financial loss on members
of the system for not exer
cising the right to vote.
Scholarship Bids
Due March 1'
The deadline for all scholar
ship applications and renew
als, including Regents, is
March 1.
Applications .are available
at the office of Scholarships
and Financial Aids, 111 Ad
ministration. All applicants,
except seniors and students in
professional colleges, must
take general upperclass com
prehensive exams, March 10
and 24.
Full-time students who
have completed 24 academic
hours at the University of Ne
braska and have a grade av
erage of 6.900 or above are
eligible for Regents Scholar
ships. Holders of continuing
scholarships must submit
applications for renew aL
TV Network
in 3 Weeks
"translators" to the York,
Grand Island,' Kearney,
Minden and Hastings areas.
McBride said the availa
bility of the VHF stations
"is as much a resource to
Nebraska as its water."
"Other states would give
their eye-teeth for them,"
he claimed.
The FCC set up its table
of channel allocations in
the early 1950's, McBride
continued, based on the
maximum number of VHF
channels an area could ab
sorb without interference.
In more populated areas,
all VHF channels were
grabbed long ago.
Nebraska, because of its
sparsely populated areas,
still has a few of these
channels left
While the FCC Is
studying the council's re
quest, a survey is being
conducted to determine
Nebraska's educational tele
vision needs, ,
Dr. John Schwarzwalder,
survey director, told the
council's guests that be has
Relate Vieivs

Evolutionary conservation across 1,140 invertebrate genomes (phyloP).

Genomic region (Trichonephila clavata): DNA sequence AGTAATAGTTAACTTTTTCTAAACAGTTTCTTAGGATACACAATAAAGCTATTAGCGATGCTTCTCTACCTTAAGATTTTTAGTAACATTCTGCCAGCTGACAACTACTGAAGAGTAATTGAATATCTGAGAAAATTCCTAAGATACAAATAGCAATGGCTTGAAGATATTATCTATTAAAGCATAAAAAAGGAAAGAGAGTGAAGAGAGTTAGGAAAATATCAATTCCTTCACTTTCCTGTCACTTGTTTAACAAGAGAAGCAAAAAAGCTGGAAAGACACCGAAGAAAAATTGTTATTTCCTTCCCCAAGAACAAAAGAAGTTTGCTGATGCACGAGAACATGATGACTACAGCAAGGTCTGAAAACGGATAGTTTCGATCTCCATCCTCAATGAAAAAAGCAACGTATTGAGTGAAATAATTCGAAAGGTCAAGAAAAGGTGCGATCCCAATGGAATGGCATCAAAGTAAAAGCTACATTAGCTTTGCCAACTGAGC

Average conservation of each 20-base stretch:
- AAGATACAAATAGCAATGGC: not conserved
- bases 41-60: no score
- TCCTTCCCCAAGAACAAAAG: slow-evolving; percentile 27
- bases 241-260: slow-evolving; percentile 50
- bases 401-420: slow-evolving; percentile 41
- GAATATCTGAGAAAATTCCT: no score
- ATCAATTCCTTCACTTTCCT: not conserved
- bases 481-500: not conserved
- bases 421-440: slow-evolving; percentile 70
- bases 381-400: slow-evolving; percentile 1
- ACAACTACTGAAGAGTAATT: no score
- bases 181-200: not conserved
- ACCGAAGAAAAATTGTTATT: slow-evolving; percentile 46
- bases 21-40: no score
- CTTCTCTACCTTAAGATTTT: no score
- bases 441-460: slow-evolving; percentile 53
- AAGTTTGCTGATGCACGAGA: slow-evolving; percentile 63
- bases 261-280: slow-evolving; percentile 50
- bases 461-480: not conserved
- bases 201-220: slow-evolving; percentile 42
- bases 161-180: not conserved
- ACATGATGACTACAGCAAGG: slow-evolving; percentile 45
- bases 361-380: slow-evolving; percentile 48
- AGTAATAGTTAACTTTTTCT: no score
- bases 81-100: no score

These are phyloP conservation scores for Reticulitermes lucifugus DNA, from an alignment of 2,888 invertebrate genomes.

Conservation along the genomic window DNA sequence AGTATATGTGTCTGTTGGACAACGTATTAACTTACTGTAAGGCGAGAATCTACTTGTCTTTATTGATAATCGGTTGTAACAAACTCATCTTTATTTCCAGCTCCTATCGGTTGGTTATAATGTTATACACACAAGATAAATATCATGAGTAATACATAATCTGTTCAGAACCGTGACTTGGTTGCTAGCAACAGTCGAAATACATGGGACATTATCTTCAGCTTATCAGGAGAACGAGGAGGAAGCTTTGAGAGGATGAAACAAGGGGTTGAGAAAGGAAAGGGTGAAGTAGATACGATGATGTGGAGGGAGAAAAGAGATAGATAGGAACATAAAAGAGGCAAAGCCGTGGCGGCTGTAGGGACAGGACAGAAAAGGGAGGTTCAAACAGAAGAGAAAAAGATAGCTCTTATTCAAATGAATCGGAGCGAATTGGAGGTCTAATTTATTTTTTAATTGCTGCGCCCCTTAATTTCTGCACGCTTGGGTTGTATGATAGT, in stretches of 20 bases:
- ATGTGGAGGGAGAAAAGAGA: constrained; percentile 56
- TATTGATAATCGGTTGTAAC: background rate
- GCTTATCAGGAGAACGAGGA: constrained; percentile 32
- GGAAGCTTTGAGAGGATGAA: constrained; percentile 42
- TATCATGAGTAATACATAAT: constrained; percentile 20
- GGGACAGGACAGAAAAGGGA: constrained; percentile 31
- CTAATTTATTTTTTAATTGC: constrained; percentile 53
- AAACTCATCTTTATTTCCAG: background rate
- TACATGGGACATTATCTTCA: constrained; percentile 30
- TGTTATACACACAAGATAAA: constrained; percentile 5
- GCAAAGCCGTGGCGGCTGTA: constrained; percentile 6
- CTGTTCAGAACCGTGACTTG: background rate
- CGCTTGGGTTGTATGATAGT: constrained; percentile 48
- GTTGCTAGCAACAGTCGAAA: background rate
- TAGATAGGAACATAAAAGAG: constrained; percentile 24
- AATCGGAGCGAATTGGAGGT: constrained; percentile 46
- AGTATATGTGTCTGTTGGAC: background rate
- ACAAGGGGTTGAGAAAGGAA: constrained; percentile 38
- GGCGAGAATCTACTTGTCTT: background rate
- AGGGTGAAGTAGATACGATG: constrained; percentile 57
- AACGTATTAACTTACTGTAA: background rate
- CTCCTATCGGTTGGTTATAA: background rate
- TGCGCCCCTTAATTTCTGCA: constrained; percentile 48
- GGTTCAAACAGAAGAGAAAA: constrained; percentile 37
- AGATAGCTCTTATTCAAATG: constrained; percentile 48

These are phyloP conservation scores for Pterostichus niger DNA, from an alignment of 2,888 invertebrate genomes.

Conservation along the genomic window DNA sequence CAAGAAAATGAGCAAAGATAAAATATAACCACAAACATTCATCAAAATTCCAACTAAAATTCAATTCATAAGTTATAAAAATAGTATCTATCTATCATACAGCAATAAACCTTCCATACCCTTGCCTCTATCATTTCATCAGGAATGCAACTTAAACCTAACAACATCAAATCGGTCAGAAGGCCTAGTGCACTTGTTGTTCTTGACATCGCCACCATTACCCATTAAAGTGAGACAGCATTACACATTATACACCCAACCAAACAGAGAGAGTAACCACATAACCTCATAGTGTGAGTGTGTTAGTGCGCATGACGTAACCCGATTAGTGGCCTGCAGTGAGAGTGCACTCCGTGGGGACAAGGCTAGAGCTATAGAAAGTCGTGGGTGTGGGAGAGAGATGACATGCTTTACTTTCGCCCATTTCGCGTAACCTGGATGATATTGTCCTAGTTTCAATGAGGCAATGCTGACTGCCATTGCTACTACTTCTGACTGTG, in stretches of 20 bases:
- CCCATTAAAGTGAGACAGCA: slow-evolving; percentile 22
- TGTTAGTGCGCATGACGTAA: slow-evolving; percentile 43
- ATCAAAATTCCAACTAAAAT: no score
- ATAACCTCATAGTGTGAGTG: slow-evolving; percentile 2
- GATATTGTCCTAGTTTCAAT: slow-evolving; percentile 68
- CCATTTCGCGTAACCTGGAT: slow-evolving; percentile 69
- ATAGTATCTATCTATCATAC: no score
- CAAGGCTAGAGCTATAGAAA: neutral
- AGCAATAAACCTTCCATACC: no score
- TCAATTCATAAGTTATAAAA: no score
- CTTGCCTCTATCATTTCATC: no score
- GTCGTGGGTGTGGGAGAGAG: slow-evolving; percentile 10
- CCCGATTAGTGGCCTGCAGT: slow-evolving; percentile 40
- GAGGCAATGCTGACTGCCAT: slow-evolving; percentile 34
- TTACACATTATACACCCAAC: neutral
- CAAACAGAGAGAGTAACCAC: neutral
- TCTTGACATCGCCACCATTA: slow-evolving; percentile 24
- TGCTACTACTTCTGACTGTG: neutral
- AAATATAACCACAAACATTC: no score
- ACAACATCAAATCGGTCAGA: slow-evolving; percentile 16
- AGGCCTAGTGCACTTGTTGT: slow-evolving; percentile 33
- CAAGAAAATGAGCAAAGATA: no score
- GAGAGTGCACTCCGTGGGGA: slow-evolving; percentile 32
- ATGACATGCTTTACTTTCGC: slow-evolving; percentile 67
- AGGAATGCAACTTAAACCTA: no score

Roger Dodson, president of
RAM Council, said, "Thanks
and congratulations to the
IPC for their understanding
of the basic freedom, the right
to participate freely. I wel
come the new IFC voting pol
icy as advancing all Univer
sity cohesion between both
affiliated and non-affiliated
groups on campus as better
ing the general attitude of all
He added, "only through
the cooperation of all organ
izations can apathy be dis
missed from- the student s
mind." .
Steve Gage, president of
Student Council, said "This
action should make a mors
enthusiastic and exciting elec
tion." Gage also stated that the
Student Council members
should be encouraged by this
action, for it shows foresight
The proposals supporters
have the best interests ot
the Greek system and . the
University at heart, he said.
"The action taken on this
proposal separates the lead
ers from the followers. Hope
fully it will stimulate all stu
dent leadership," Gage said.
Is Regents
Former Governor of Ne
braska Val Peterson of Hast
ings filed with the secretary
of state's office Wednesday
for nomination to the Nebras-
Val Peterson
ka Board of Regents from the
5th district.
Peterson is seeking the Reg
ents' post now held by Frank
Foote of AxtelL Foote has
not filed for denomination.
Two.Holdrege men, Arden
Means ond Clay M. Westcott,
have already entered the
J. W. Burbach of Crofton,
currently serving his 3rd
term in the Legislature from
the 14th district, has filed for
found a "climate of accept
ance" for educational tele
vision throughout the state.
"Fanatics" Needed
He expressed a reserva
tion, however, that , there
are not enough "fanatics"
about the idea to actively
spread it across the state.
Charles Klasek, director
of the educational televi
sion council pointed out
the growth of the network
in its two years.
Initially there were just
six school systems which
were members. Now, he
said, there are 33.
Klasek said the council is
-ready to present next year
if member schools desire
7-additional programs in
fourth-grade science, pri
mary mus;c, elementary
Spanish, second-year ele
mentary French and art.
Now offered through the
council's program are so
cial sciences, arithmetic, -fifth
and sixth-grade sci
ence, and beginning
French for elementary
school age pupils.